Thursday 6 August 2020 12:01 am

London sees fresh fall in permanent jobs placements

London recruiters saw a further decline in permanent jobs placements last month as firms transitioned out of the downturn caused by the pandemic.

The fall in placements across London was stronger than those seen across the rest of England, according to KPMG and REC’s latest report on jobs. However the decline was the least marked since February and while the pandemic continued to stall hiring, there are signs of pick-up in new roles.  

Read more: Furlough schemes are failing to save UK businesses, body warns

Permanent vacancies in London dropped for the fifth month running in July, but the rate of decline eased further from April’s nadir. 

New roles for temporary staff in London also fell steeply and at a faster pace than those seen elsewhere in England. But mirroring trends seen in permanent placements, the rate of decline was the softest in the current five-month contraction. 

Further redundancies in London as the furlough scheme started to wind down led to a sharp increase in the supply of both permanent and temporary staff.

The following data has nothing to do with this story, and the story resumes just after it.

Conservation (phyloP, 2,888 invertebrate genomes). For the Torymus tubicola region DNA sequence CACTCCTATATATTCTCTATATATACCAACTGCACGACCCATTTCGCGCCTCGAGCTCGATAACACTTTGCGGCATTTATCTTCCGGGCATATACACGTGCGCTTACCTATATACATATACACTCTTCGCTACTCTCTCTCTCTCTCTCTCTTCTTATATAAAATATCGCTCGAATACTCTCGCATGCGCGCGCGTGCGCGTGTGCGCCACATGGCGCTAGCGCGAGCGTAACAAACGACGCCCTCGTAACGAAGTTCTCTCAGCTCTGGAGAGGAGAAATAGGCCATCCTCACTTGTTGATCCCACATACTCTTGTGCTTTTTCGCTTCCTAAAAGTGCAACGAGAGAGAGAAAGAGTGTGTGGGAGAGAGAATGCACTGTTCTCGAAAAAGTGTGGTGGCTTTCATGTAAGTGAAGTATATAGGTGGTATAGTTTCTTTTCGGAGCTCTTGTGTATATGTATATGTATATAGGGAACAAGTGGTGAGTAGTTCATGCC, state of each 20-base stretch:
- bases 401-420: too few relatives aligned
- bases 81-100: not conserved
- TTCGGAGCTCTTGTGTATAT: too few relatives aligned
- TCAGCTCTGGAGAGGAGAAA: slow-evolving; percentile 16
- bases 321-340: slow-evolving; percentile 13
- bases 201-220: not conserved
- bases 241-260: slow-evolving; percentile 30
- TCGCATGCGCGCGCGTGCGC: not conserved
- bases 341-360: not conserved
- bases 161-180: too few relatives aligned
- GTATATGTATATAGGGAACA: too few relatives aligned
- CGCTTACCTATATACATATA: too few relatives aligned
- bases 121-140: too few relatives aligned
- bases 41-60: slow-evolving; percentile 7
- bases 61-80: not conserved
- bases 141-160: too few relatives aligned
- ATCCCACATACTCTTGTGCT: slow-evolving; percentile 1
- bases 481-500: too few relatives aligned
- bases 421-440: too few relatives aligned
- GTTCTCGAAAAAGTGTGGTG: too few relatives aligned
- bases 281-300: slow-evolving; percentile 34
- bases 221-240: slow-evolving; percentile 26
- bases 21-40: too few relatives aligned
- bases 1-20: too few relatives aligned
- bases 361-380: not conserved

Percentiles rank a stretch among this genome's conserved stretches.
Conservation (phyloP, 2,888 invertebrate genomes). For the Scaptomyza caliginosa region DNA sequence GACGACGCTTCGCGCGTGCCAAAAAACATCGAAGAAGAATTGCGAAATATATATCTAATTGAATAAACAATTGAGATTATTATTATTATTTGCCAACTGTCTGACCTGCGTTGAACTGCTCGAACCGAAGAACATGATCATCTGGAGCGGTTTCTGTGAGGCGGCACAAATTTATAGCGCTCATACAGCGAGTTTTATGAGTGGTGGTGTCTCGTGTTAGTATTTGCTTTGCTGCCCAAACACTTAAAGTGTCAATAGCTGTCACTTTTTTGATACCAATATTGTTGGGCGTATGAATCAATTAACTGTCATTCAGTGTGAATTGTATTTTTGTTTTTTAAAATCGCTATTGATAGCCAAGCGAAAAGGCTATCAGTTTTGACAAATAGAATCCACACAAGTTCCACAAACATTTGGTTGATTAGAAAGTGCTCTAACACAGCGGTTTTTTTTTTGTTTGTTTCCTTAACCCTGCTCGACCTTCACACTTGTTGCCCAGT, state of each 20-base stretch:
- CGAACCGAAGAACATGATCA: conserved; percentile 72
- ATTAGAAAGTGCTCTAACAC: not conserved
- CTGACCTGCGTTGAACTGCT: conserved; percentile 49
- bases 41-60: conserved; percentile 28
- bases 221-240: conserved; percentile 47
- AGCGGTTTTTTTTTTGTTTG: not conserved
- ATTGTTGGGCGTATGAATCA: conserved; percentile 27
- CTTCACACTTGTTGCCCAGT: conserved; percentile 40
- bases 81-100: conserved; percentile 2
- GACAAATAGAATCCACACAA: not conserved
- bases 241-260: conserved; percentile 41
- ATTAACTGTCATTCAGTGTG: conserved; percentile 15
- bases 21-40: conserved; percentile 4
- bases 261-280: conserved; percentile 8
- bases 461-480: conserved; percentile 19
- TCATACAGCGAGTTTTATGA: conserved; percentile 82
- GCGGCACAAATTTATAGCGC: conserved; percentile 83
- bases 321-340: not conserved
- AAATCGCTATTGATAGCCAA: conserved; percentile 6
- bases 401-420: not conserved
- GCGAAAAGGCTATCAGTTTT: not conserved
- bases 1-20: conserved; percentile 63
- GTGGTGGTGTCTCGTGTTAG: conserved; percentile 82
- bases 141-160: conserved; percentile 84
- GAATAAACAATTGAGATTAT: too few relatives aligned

The rise in availability of permanent staff accelerated from June and was the most marked since December 2008. While the numbers have grown since April due to the pandemic, the increase in London remained softer than the UK average.

This was not the case for temporary availability as the rate of growth accelerated to the sharpest in nearly 23 years of data collection in July. Last month was the fifth in as many months and was quicker than the UK average.

The report noted that firms that ended furlough schemes had made temporary staff redundant. The 100 recruitment and employment consultancies surveyed also noted that more people were looking for part-time work as the pandemic abated in the UK. 

Read more: How badly will the UK unemployment rate spike when furlough ends?

Lower vacancies and job cuts as a result of the crisis led to a fourth successive monthly drop in starting salaries and lower hourly rates for temporary employees. 

James Stewart, vice chair at KPMG said: “We are still a long way from being out of the woods, with hiring plans remaining on ice and the uncertain outlook still weighing heavily on business’ recruitment decisions.”